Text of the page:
More than 300 faculty members from the College of Arts, Science and Engineering were nominated for a Goergen Award for Excellence in Undergraduate Teaching. Of them, three were chosen based on their passion for teaching and their success in conveying ideas to their students –– Kenneth Gross, professor of English, Carmala Garzione, associate professor of Earth and environmental sciences and Renato Perucchio, professor of biomedical and mechanical engineering.

These three professors were honored at a luncheon and award ceremony — which also featured performances by The YellowJackets and Vocal Point on Friday, Oct. 15, in the Meliora Grand Ballroom of the Frederick Douglass Building.

Kenneth Gross

Kenneth Gross’ teaching style is far from prototypical. He doesn’t teach out of a textbook. In fact, as he readily admits, he doesn’t even go into class with a structured lecture.

“I’m happy to leave a plan behind, if a fresh line of thought starts in class,” Gross said. “I never write out lectures. I like being surprised, or being forced to improvise in class.”

Gross also likes to promote new ideas by posing “odd or oblique questions” to the class, and he’s more than willing to wait through some silence to get a response. Gross maintains that by pushing students to think in ways they haven’t before, they come up with ideas that he has never come across — even with the poems and plays with which he is the most familiar.

Gross highly values debate and argument in the classroom, yet he also aims to keep his lectures light-hearted — an aspect of his style that makes him highly popular among students.

“Playfulness in general is part of what’s serious in literature, playfulness and pleasure, even if it’s an odd and difficult or mysterious kind of pleasure,” he said.

As for the award itself, Gross is moved that colleagues and former students supported him through their nominations, and to see what kind of effect he is having as a teacher.

Carmona Garzione

“One thing that I always try to do is give a broader context for [students’] learning,” Professor Garzione said.

This points to one of the most important aspects of Garzione’s teaching style — she promotes an environment in which students can relate new information to what they already know. She does this not just sporadically throughout the semester, but with every new topic her class covers.

Garizone was also one of the earlier UR professors to implement the concept of workshops in her courses, forcing students to figure out approaches to problem-solving on their own.

Professor Garzione’s impact is felt just as greatly outside the classroom as in it. She frequently takes undergraduates abroad to help her with research, creating incredible experiences for them as well.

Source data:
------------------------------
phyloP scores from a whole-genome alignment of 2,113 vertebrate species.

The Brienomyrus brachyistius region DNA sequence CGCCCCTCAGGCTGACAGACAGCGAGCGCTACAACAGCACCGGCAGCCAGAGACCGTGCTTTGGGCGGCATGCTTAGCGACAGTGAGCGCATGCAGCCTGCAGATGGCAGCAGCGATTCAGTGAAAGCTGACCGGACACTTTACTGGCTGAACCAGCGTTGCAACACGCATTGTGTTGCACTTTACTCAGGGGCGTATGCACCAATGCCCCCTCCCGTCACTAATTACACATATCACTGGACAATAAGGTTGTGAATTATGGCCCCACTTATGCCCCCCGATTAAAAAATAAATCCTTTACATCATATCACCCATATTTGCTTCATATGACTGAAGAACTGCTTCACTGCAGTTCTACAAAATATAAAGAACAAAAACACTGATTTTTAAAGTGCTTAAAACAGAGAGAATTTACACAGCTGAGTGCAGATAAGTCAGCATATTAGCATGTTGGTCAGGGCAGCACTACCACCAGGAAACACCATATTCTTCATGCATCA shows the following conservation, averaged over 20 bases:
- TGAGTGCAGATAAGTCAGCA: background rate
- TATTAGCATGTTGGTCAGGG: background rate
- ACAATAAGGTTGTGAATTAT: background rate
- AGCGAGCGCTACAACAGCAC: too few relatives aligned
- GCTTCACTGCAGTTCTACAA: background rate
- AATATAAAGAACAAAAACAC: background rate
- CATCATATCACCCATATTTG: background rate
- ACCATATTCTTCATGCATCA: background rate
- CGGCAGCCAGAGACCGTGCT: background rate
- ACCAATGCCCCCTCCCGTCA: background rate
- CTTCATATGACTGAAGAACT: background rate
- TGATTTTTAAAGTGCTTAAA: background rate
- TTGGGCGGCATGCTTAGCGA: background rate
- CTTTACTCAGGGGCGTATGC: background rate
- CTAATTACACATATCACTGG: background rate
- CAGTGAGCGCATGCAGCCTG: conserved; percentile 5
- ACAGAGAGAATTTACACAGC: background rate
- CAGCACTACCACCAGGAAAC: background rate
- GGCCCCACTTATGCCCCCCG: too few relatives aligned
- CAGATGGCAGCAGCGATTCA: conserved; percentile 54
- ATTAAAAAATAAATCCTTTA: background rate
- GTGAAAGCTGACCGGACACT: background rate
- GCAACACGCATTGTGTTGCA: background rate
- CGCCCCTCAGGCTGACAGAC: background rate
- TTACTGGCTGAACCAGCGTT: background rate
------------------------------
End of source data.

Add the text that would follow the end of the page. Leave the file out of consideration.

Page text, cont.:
On one particular trip, Garizone and an undergraduate discovered two meteorite craters in the Andes Mountains while collecting water samples.

“I think what was really exciting about that moment was discovering something completely unanticipated, and also seeing the student get so ignited by his interest in this topic,” she said.

Renato Peruchio

To Professor Perucchio, perhaps the most critical part of being an effective teacher is to involve students as much as possible.

“Ideally, I would like to have the lecture as a dialogue,” he said.

Although this might not always be possible in a large lecture setting, Perucchio has provided students with unique, cross-disciplinary opportunities for sharing ideas through serving as the director of the newly created Archeology, Technology and Historical Structures (ATHS) program.

Perucchio was one of the pioneers of this program, which integrates multiple areas of study to construct a unique viewpoint on historical structures.

“Just looking at an Ancient Roman monument from a purely archaeological point of view doesn’t allow you to appreciate the engineering challenges [involved],” he said.

Perucchio also influences students beyond the lecture hall by regularly taking both engineering and non-engineering undergraduates to Italy to study the unique structures of Ancient Roman architecture.

“Taking students to Italy has been a phenomenally beautiful experience, perhaps the most incredible I’ve had since I started teaching at the University in 1984,” Perucchio said.

For Perucchio, winning the Goergen Award was significant on two levels. On one side, the award recognizes the work put in not just by Perucchio, but by his colleagues as well.

“On a personal level, it recognizes that I have made a major professional investment in teaching,” he said.

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The University will soon be publishing a pamphlet entitled “How I Teach” that further details the unique styles of all three professors.

Fleming is a member of the class of 2013.

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